The experience of inner light is one of the most widespread, of the most certain, describing by countless witnesses of every time of every country.
By Roberto Assagioli, date unknown, From the Assagioli Archive in Florence, doc. 22285 (Editors note. The Noetic approach is identical to what Assagioli calls the Way of Illumination, it is probably an unfinished paper)
Noetic is one of the words to which various authors have given different meanings, and it is well to carefully distinguish these meanings. “Noetic” comes from the Greek “Nous” which has been translated as “mind” or “reason”, or as the cognitive function.
Some have given it the meaning of pure rational activity within the span of the normal human being. You know that man has been defined as a “rational animal” and someone has corrected it to be “an animal sometimes reasonable”.
A higher connotation of “nous” is the higher mind, or the higher reason; and for others it goes beyond human reason to the direct knowledge or intuition of reality.
It is well to remember William James who in his writings on religious experiences has put these worlds:
“The terminology has little importance, but that which is of great importance is the recognition that there is in man a function which is higher and different from normal mental and even the reasoning activity. The difference is that while the mind correlates, interprets, and synthesises the data coming from the five senses, using as some philosophers think a pattern of categories, as Kant states, time, space, causality, and so on, the other cognitive function is a direct inner vision of subjective and spiritual realities.”
Intuition comes from “intuere” that is to see in, and this indicates clearly the quality of this function, an inner seeing, a direct seeing. Seeing implies light, a light which allows us to see something illumined.
In fact the experience of inner light is one of the most widespread, of the most certain, describing by countless witnesses of every time of every country. A collection of them would include many volumes. A modern small collection of very significant experiences of this kind is contained and ably commented in William James classic “Varieties of Religious Experiences”. No unbiased person can doubt or minimize the reality and the value of such intuitive experiences. The trouble is that very rarely do these experiences reach the ordinary conscious mind in a pure state. In its content it becomes variously colored, refracted and mixed with other content. For another analogy, the means of transmission between the object seen and the seeing eye does variously distort the image, not to speak of the colored glasses of prejudice, and preconceived theories of Theology.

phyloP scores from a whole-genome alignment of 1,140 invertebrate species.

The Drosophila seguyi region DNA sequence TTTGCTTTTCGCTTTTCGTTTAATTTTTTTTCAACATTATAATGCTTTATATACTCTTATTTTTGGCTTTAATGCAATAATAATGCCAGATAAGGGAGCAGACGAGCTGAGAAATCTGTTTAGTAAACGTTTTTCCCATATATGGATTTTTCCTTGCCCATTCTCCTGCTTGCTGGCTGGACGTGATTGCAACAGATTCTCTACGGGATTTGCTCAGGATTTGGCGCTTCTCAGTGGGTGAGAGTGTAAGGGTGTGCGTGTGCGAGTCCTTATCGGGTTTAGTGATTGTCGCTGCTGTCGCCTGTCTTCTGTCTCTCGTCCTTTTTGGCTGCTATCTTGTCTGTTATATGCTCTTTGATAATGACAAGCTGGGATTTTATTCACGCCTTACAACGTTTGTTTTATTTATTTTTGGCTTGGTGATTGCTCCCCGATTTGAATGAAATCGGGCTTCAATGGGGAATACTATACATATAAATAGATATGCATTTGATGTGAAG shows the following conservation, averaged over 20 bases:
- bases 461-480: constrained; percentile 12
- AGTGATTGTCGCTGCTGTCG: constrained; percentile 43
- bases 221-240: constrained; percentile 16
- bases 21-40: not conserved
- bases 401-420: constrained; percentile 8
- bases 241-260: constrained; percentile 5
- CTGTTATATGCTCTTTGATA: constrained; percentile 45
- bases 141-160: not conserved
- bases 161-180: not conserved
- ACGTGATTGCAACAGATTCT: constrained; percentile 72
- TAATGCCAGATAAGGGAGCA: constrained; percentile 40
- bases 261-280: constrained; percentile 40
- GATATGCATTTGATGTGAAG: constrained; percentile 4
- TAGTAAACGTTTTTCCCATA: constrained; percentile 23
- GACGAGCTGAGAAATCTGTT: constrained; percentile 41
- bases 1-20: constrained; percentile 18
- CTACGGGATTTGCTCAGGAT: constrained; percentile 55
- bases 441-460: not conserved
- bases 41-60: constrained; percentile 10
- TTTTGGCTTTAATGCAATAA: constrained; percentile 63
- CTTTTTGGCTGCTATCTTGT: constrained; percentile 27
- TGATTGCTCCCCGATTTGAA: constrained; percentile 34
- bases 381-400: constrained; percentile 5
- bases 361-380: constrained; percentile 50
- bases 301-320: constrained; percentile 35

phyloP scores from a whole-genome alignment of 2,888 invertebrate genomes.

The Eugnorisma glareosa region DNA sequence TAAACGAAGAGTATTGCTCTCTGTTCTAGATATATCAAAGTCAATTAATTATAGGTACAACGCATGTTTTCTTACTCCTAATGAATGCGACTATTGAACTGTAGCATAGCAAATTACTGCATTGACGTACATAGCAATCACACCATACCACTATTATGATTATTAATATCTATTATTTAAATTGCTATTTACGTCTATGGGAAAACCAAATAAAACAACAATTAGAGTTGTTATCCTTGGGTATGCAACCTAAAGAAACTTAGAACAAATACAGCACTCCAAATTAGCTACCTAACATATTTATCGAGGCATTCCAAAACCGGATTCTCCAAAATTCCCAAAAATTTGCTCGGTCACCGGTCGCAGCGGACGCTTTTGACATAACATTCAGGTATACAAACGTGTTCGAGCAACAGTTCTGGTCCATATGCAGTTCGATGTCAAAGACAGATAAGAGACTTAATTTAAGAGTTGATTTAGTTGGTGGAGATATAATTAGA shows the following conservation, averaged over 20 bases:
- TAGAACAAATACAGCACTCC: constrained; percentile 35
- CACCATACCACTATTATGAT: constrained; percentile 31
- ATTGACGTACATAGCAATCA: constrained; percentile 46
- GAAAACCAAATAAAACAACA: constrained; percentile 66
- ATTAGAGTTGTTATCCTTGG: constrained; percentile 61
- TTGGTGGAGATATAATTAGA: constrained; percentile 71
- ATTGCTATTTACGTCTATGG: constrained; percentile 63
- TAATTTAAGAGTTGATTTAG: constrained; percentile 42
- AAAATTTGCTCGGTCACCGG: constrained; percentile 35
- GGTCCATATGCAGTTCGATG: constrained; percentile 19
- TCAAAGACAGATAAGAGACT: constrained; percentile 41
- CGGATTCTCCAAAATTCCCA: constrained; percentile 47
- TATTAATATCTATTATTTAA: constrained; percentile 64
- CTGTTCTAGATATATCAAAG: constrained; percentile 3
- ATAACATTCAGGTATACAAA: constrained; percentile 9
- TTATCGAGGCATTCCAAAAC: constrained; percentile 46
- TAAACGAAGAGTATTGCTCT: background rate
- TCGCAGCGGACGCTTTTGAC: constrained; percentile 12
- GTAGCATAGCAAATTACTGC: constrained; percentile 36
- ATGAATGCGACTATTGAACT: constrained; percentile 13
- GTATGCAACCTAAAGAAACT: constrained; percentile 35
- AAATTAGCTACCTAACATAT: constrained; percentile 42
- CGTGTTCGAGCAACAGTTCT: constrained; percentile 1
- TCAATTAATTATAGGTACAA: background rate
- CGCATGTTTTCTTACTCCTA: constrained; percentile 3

The end product that reaches the conscious level is often a curious mixture of truth and illusions, of direct inner perception and of fantastic developments or deformations of it. Therefore it cannot and should not be taken candidly as its face value, but it is a mistake to reject it wholesale because of its impurity or distortion. Such experiences have to be carefully examined without any bias either positive or negative, and not over-valuated or under-valuated. It is really the investigation of one of the most important superconscious activities and its relationship with everyday awareness, so called “normal awareness”. Such experiences are typical of the mystics, but they are not, by any means, confined to them. They are much more frequent than generally admitted because those who have them are very reluctant to report them fearing ridicule and criticism.
There is an English Doctor Winslow Hall, who has made a careful study of those experiences and in “Observed Illumination” he reports experiences of illumination in average people, mostly not intellectual nor cultured, but for that reason direct and genuine.